of The Artist Way, says, “were not thinking something up, were taking something
down.” As I point out in my book, “world class dreams, require world class
routines. Your goals and dreams must match your habits and routines.” What’s
the difference between an artist and an amateur? According to Malcom Gladwell
author of Outliers, about 8000 hours.
Amateurs put in 2000 hours, by age 20, artists who’ve mastered their craft, put
in 10,000. Talent is not enough.
you want to be a better writer, be a better reader.
unexpected, happy accidents kind of creativity—originates almost entirely in
the sub-conscious. You can program the sub-conscious with cable news and video
games, or inspiring books, that shake the soul and expand your consciousness.
Either way it’s going to come out in your writing.
your work day like? If not, what do you do other than write and how do you find
time to write?
everyday—most often in a quiet place, in my home. The
challenge is . . . it’s not always quiet. In a crazy household filled with
three wonderful daughters, (for whom I wrote the book), a fantastic wife, dogs,
cats and pet rats, its necessary to escape to a coffee shop to get in the zone.
I’m most creative and tapped in to
the muse, early in the morning. I set up my “writing chair” the night
before—wake up at 3AM, meditate, pray, visualize and sip that first magical cup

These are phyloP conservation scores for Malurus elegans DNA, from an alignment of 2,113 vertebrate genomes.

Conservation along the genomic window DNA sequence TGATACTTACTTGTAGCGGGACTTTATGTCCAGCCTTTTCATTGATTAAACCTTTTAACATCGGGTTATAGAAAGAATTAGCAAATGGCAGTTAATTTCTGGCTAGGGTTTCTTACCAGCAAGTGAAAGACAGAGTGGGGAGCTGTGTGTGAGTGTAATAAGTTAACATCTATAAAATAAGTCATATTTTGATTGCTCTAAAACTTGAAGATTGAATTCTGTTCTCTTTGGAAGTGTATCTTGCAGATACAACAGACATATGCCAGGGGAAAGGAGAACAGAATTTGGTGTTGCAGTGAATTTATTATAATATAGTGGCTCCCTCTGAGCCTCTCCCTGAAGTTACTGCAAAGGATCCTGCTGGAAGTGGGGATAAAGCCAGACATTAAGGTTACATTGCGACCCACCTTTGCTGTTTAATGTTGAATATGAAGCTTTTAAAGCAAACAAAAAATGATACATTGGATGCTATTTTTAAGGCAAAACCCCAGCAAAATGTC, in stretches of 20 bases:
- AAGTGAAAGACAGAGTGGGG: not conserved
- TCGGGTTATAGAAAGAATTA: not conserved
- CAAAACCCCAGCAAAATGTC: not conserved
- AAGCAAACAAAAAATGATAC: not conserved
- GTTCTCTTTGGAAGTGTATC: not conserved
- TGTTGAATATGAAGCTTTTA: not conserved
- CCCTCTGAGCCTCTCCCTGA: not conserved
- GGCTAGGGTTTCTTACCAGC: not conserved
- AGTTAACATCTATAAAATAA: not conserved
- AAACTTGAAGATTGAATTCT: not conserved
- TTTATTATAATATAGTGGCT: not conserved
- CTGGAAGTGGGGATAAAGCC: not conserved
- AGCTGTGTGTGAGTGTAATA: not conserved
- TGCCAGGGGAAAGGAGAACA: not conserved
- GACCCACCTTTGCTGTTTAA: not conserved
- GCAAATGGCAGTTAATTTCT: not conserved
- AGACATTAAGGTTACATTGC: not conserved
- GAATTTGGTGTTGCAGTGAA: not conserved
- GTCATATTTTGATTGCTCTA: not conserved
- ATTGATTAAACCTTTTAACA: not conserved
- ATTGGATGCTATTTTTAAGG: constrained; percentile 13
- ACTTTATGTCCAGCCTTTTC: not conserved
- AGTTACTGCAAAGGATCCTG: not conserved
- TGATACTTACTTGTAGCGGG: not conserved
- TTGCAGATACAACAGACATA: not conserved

of coffee. After saying hello to my writing partner—a great big Evergreen tree
outside my window—I get to work. (I know. Weird! Kind of like Tom Hanks talking
to his soccer ball in the movie The Cast Away), But hey, me and the tree have
been through a lot of writing together. J
the white noise of world early in the morning. The wee small hours of the
morning opens the channel, for insights to flow through me, (not from me) with
ease. I call it a dialog with divinity. Call it the force, the source, the
muse, the universe; It doesn’t matter—it’s all the same reservoir of creation
break, then write another 60 to 90 minutes. I walk away after that, and
deliberately quit thinking about writing. It’s part of the creative process, as
described by Graham Wallace in the book, The
Art of Thought. Know it or not, whether you’re writing a book or baking
cupcakes, the same 4 stages are happening.
what does the story want, what do I want to say etc.
Incubation: Quit writing
let the mind/universe process questions and problems.
Illumination: Aha! The
answer/idea/insight comes when you least expect it.
Verification: Plug in the
answer and verify how it works. Adjust accordingly.
kids, do errands in order to let the writing, incubate. Because the initial creative heavy lifting is over in the
morning, total quiet isn’t necessary. I can write at a coffee shop for the next
session. When I come back for round two, everything flows much easier.
on long 2-3-hour walks and record insights, ideas and paragraphs on my iPhone.
I’ve written full songs without touching an instrument. When I get back to my
desk and enter the verification stage, the ideas I’ve walked out of me
generally stand up.
in the previous question, I’ve bonded with a great big evergreen outside the
window of my writing space. The stillness it represents, somehow speaks to me. Again,
I know . . . weird.
you grew up?
and all things creative.
with the readers?
words of comedian Steve Martin, have been burned into my sub-conscious like the
holy grail melded into the altar of my mind. I will never forget them. He said
. . .
I mean always? I mean never. Hmm No, I’m sure it was always…
Cuz when it gets full, you can just—throw it out the window.”